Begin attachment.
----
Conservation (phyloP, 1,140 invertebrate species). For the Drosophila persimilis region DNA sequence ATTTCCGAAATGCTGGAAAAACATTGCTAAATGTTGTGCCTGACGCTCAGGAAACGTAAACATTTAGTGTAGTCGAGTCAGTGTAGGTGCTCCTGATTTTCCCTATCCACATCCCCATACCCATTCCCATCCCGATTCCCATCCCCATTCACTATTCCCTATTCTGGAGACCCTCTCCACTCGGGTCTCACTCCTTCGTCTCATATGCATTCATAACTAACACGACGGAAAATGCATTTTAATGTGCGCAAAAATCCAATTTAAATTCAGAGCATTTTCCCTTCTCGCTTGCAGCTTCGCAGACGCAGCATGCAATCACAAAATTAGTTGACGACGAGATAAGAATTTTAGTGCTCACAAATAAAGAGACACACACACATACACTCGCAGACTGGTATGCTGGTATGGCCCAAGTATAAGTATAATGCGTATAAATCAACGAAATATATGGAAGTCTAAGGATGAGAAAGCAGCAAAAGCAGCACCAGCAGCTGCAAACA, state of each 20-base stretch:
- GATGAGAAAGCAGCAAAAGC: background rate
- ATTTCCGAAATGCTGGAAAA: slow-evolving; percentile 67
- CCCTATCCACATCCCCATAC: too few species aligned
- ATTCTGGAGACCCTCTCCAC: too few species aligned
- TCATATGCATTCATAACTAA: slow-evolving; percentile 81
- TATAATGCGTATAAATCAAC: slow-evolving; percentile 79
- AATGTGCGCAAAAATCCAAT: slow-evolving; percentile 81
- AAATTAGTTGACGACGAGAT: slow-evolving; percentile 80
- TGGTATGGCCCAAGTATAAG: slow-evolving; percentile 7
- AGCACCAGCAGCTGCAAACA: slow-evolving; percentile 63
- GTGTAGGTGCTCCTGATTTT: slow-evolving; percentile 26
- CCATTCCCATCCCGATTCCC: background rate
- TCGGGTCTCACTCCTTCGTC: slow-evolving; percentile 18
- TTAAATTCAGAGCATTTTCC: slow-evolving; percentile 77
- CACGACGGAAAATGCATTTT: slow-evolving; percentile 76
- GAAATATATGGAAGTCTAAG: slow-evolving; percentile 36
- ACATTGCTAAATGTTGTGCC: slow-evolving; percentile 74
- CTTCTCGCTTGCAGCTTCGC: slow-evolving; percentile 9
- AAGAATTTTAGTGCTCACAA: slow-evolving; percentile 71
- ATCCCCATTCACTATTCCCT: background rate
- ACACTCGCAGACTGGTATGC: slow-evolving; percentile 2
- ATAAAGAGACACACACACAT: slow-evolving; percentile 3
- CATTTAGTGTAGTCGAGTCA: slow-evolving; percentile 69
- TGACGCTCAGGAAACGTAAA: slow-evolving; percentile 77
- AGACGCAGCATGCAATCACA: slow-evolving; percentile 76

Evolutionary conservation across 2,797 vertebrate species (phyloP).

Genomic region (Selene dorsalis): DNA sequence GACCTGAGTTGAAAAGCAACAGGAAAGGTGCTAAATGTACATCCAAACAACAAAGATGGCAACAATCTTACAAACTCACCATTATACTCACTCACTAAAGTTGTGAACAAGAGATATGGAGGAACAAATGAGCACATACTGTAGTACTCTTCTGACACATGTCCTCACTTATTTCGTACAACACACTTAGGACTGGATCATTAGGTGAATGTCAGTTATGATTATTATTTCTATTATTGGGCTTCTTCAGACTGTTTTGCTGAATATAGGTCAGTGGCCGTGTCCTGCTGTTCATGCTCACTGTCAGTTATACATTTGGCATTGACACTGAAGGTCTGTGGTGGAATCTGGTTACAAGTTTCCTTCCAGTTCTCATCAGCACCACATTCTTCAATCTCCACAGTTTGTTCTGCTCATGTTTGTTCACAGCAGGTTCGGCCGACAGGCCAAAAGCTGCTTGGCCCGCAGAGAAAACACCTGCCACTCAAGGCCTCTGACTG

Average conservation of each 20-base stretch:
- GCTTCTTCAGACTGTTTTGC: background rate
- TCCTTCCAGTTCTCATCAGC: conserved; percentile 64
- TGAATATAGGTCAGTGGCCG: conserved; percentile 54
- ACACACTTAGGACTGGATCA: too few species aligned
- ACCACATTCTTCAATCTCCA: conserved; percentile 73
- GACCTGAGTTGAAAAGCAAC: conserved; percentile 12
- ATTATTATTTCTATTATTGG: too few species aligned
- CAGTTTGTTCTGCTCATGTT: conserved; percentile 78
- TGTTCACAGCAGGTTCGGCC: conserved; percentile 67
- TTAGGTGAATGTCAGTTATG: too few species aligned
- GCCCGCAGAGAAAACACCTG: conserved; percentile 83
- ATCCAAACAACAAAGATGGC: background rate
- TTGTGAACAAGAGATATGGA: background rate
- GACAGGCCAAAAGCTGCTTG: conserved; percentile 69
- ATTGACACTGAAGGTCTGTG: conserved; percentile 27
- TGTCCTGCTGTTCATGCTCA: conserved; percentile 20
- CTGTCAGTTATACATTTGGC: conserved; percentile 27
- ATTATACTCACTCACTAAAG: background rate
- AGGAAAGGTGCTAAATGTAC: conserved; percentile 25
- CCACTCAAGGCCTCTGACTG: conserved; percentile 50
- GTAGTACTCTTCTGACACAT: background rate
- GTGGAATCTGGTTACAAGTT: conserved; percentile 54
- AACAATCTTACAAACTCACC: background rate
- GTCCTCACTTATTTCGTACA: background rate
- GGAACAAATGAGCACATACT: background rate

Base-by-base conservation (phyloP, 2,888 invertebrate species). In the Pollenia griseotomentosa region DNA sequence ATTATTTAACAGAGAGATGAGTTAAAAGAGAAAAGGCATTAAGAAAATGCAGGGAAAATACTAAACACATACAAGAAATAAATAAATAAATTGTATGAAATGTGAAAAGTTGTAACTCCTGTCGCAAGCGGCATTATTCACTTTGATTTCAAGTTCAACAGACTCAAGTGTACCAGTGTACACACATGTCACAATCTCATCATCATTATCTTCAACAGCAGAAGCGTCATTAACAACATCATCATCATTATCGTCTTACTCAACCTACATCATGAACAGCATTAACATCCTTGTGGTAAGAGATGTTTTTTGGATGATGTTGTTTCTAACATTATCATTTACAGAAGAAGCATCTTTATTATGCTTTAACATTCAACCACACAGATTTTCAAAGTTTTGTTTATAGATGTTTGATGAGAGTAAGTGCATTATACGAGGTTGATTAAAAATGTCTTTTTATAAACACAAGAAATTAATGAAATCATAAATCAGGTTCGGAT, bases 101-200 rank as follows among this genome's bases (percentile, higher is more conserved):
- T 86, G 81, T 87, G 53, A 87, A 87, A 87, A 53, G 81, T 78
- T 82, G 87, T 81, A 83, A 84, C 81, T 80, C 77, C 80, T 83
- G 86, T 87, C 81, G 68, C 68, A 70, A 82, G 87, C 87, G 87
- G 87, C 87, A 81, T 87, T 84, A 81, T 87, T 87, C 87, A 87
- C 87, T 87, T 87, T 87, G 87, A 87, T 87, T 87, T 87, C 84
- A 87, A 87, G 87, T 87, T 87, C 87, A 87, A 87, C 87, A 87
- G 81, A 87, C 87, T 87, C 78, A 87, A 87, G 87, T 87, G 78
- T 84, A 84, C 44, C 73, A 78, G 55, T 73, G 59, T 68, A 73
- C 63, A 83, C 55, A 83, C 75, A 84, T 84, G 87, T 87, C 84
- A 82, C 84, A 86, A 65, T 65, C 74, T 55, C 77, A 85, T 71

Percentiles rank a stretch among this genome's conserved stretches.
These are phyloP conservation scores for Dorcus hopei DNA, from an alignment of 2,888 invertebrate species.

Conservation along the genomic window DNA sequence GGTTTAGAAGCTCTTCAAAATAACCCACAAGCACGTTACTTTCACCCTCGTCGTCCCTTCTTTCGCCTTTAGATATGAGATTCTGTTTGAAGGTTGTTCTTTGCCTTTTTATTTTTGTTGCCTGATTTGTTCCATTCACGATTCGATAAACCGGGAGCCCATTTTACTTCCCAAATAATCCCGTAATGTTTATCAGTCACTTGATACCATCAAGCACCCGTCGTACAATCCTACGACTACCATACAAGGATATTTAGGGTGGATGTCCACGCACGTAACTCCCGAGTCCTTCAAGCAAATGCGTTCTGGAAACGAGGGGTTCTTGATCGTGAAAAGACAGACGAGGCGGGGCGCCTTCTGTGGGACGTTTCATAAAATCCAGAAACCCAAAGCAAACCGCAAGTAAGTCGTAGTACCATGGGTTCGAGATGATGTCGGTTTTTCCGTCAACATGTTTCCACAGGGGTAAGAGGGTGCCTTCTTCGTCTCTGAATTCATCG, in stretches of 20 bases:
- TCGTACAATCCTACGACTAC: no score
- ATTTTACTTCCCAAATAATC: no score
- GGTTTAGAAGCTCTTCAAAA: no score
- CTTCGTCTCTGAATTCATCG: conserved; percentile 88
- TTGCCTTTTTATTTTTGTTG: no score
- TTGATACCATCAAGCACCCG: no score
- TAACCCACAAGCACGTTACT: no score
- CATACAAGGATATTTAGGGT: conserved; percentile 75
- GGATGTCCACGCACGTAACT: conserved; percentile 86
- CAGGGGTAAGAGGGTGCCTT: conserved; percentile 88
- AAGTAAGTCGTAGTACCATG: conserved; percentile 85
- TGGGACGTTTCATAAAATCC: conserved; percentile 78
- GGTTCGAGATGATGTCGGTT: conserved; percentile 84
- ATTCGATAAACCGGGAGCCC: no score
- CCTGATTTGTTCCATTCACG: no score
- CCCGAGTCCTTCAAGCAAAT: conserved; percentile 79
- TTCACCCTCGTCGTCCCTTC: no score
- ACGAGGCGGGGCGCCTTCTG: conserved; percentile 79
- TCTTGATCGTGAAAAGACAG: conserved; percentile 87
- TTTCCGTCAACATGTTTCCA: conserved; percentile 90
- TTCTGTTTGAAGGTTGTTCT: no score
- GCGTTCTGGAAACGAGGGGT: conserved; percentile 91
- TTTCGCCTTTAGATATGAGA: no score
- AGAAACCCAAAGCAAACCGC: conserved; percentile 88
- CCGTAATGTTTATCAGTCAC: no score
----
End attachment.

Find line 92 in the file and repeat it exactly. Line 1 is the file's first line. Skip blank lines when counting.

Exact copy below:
- AGAAACCCAAAGCAAACCGC: conserved; percentile 88